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Related: film criticism - mainstream film
Roger Ebert is a critic of mainstream cinema.
Horror: Why Movie Audiences Aren't Safe Anymore, 1981Another key touchstone essay for Clover is the famous 1981 Roger Ebert diatribe against the subjective point-of-view killing mechanism of the slasher film which, he argued, placed viewers in the position of 'seeing as' and 'identifying with' the maniacal killers. Ebert then turns this into an anti-feminist backlash movement (although Ebert did give Halloween its due respect). But even Hitchcock disproved this simplistic association of subjective point of view shooting with audience identification by believing in point-of-view cutting as a stronger way of achieving audience identification with a character (i.e. cutting from a shot of the character, to a shot of what they are seeing, and back again). Clover turns the Ebert argument on its head by making horror films much more victim-identified (masochistic rather than sadistic). --Ebert, Roger. "Why Movie Audiences Aren't Safe Anymore." American Film (March 1981): 54-56. http://www.horschamp.qc.ca/new_offscreen/final_girl.html by Donato Totaro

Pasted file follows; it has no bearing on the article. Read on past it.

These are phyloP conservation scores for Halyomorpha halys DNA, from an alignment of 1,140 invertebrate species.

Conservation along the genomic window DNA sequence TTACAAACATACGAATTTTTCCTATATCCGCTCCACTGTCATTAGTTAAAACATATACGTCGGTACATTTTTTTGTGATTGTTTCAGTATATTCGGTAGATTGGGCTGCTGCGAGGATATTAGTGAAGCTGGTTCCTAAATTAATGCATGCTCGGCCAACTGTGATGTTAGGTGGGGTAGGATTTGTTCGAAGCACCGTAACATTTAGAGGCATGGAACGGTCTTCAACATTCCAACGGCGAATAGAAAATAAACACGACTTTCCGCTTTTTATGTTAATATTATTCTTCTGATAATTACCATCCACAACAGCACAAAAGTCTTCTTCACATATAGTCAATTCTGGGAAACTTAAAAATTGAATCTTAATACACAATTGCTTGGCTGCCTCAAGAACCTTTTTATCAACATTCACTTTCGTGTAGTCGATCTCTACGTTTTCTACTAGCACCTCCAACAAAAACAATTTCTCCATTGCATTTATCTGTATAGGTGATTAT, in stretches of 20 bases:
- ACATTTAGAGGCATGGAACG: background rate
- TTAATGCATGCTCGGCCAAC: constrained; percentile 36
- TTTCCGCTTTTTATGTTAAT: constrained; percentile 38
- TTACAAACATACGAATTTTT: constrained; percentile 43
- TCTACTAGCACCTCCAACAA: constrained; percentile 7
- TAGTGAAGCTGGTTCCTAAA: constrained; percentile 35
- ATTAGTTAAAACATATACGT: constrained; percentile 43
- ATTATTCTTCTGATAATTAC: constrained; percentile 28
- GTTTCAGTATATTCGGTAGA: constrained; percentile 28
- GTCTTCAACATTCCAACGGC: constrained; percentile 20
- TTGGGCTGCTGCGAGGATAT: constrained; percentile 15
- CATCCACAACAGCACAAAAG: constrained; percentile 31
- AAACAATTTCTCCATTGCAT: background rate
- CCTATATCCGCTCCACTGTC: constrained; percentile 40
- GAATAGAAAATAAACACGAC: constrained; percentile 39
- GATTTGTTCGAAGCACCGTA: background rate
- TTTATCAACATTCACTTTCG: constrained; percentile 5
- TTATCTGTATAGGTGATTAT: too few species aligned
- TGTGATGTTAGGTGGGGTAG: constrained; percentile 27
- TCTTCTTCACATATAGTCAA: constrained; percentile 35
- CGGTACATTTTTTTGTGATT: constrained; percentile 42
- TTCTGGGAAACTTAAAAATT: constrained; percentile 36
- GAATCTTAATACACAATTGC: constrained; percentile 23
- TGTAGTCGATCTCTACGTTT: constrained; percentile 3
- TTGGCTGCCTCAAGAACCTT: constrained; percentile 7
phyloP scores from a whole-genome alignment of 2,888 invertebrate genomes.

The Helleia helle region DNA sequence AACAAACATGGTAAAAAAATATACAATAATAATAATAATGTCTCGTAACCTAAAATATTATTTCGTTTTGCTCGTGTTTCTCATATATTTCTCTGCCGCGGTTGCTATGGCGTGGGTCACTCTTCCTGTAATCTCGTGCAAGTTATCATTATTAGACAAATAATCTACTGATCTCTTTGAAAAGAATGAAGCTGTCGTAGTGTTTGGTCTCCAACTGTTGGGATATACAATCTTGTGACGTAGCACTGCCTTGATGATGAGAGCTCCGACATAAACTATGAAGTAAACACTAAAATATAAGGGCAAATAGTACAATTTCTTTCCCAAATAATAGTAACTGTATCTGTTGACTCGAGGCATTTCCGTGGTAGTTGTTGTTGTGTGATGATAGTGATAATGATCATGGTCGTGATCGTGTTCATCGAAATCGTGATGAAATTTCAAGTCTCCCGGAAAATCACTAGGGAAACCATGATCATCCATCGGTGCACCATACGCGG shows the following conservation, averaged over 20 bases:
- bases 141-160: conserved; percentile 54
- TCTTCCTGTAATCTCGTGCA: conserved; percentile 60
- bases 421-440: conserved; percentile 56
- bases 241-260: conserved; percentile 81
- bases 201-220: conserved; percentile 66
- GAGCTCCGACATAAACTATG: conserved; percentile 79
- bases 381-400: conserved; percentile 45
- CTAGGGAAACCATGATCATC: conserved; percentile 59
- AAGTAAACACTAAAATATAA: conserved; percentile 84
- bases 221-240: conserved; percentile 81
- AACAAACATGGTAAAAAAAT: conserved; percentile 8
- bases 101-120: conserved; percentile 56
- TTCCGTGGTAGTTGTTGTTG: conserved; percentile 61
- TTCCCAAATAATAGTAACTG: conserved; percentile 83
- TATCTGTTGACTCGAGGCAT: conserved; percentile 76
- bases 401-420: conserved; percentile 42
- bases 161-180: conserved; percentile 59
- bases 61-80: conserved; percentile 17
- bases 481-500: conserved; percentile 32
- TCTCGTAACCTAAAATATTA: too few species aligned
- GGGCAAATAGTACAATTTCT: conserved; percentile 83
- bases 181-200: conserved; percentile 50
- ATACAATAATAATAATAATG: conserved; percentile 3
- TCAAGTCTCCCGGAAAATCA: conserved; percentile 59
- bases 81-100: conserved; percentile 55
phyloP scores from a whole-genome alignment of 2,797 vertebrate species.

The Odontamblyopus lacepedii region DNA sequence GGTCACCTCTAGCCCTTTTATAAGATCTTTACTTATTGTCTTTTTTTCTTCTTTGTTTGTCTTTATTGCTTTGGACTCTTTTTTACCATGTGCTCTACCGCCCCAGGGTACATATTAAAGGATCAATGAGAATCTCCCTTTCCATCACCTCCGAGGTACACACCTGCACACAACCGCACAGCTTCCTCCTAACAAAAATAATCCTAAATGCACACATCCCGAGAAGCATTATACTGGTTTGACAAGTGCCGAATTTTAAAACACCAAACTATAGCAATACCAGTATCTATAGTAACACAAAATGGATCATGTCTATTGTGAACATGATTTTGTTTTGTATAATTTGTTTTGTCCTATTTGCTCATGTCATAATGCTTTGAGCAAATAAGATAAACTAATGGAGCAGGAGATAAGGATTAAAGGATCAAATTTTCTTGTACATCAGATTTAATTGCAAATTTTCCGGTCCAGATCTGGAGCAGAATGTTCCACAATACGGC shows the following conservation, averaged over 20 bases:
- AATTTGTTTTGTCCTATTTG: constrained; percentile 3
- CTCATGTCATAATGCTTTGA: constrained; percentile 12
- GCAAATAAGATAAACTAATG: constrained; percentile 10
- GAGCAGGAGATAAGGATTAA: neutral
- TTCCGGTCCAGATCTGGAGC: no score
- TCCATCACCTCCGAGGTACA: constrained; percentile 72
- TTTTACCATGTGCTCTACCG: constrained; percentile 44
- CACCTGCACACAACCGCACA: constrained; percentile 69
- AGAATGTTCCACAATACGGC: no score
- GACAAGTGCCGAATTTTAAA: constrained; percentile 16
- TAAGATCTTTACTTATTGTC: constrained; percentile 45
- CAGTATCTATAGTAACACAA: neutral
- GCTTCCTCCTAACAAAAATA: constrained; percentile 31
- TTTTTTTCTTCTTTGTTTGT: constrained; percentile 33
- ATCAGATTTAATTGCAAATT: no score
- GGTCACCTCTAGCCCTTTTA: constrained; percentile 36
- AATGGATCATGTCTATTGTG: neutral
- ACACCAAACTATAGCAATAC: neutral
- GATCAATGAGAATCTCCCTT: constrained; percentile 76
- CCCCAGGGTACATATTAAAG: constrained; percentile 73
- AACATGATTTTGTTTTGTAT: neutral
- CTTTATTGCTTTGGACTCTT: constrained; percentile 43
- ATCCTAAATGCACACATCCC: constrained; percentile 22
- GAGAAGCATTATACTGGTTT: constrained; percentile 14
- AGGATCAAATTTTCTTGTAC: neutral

On American GraffitiHere's how critic Roger Ebert described the unique and lasting value of George Lucas's 1973 box-office hit, American Graffiti: "[It's] not only a great movie but a brilliant work of historical fiction; no sociological treatise could duplicate the movie's success in remembering exactly how it was to be alive at that cultural instant." The time to which Ebert and the film refers is the summer of 1962, and American Graffiti captures the look, feel, and sound of that era by chronicling one memorable night in the lives of several young Californians on the cusp of adulthood. (In essence, Lucas was making a semiautobiographical tribute to his own days as a hot-rod cruiser, and the film's phenomenal success paved the way for Star Wars.) The action is propelled by the music of Wolfman Jack's rock & roll radio show--a soundtrack of pop hits that would become as popular as the film itself. As Lucas develops several character subplots, American Graffiti becomes a flawless time capsule of meticulously re-created memory, as authentic as a documentary and vividly realized through innovative use of cinematography and sound. The once-in-a-lifetime ensemble cast members inhabit their roles so fully that they don't seem like actors at all, comprising a who's who of performers--some of whom went on to stellar careers--including Ron Howard, Richard Dreyfuss, Harrison Ford, Cindy Williams, Mackenzie Phillips, Charles Martin Smith, Candy Clark, and Paul Le Mat. A true American classic, the film ranks No. 77 on the American Film Institute's list of all-time greatest American movies. --Jeff Shannon
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